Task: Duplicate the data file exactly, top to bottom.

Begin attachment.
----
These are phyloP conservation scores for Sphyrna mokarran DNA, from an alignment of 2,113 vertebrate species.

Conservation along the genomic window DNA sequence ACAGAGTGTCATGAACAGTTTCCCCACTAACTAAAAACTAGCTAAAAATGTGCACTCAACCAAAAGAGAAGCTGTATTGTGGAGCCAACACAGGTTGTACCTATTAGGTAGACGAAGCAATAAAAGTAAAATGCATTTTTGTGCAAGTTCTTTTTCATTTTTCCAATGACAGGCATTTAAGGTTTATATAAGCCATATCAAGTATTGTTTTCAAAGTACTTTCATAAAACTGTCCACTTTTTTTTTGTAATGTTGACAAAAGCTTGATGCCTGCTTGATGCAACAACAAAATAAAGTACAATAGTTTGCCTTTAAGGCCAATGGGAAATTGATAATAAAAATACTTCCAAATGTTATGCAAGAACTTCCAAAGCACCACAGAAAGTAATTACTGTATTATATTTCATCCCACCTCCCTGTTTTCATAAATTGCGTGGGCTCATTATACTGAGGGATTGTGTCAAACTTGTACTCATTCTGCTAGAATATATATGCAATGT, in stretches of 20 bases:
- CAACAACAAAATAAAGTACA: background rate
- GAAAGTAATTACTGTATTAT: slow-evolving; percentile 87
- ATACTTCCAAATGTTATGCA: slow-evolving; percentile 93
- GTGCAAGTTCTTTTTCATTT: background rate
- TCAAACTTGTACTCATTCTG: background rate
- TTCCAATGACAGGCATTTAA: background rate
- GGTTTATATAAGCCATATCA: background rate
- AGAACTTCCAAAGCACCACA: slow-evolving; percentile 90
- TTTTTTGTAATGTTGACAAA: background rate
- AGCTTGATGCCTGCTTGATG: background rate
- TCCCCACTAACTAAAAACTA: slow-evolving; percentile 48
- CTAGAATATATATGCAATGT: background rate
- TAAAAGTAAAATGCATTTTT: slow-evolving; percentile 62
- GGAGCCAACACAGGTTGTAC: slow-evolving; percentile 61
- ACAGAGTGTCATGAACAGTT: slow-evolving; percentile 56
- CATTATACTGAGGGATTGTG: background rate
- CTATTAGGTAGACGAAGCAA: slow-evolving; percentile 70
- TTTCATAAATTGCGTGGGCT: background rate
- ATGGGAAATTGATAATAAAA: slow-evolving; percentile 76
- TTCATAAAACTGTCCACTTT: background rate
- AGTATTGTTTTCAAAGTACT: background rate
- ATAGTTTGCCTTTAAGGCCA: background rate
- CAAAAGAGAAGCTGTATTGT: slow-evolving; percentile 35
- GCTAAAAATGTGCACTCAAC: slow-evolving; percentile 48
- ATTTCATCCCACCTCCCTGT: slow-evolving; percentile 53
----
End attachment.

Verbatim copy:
These are phyloP conservation scores for Sphyrna mokarran DNA, from an alignment of 2,113 vertebrate species.

Conservation along the genomic window DNA sequence ACAGAGTGTCATGAACAGTTTCCCCACTAACTAAAAACTAGCTAAAAATGTGCACTCAACCAAAAGAGAAGCTGTATTGTGGAGCCAACACAGGTTGTACCTATTAGGTAGACGAAGCAATAAAAGTAAAATGCATTTTTGTGCAAGTTCTTTTTCATTTTTCCAATGACAGGCATTTAAGGTTTATATAAGCCATATCAAGTATTGTTTTCAAAGTACTTTCATAAAACTGTCCACTTTTTTTTTGTAATGTTGACAAAAGCTTGATGCCTGCTTGATGCAACAACAAAATAAAGTACAATAGTTTGCCTTTAAGGCCAATGGGAAATTGATAATAAAAATACTTCCAAATGTTATGCAAGAACTTCCAAAGCACCACAGAAAGTAATTACTGTATTATATTTCATCCCACCTCCCTGTTTTCATAAATTGCGTGGGCTCATTATACTGAGGGATTGTGTCAAACTTGTACTCATTCTGCTAGAATATATATGCAATGT, in stretches of 20 bases:
- CAACAACAAAATAAAGTACA: background rate
- GAAAGTAATTACTGTATTAT: slow-evolving; percentile 87
- ATACTTCCAAATGTTATGCA: slow-evolving; percentile 93
- GTGCAAGTTCTTTTTCATTT: background rate
- TCAAACTTGTACTCATTCTG: background rate
- TTCCAATGACAGGCATTTAA: background rate
- GGTTTATATAAGCCATATCA: background rate
- AGAACTTCCAAAGCACCACA: slow-evolving; percentile 90
- TTTTTTGTAATGTTGACAAA: background rate
- AGCTTGATGCCTGCTTGATG: background rate
- TCCCCACTAACTAAAAACTA: slow-evolving; percentile 48
- CTAGAATATATATGCAATGT: background rate
- TAAAAGTAAAATGCATTTTT: slow-evolving; percentile 62
- GGAGCCAACACAGGTTGTAC: slow-evolving; percentile 61
- ACAGAGTGTCATGAACAGTT: slow-evolving; percentile 56
- CATTATACTGAGGGATTGTG: background rate
- CTATTAGGTAGACGAAGCAA: slow-evolving; percentile 70
- TTTCATAAATTGCGTGGGCT: background rate
- ATGGGAAATTGATAATAAAA: slow-evolving; percentile 76
- TTCATAAAACTGTCCACTTT: background rate
- AGTATTGTTTTCAAAGTACT: background rate
- ATAGTTTGCCTTTAAGGCCA: background rate
- CAAAAGAGAAGCTGTATTGT: slow-evolving; percentile 35
- GCTAAAAATGTGCACTCAAC: slow-evolving; percentile 48
- ATTTCATCCCACCTCCCTGT: slow-evolving; percentile 53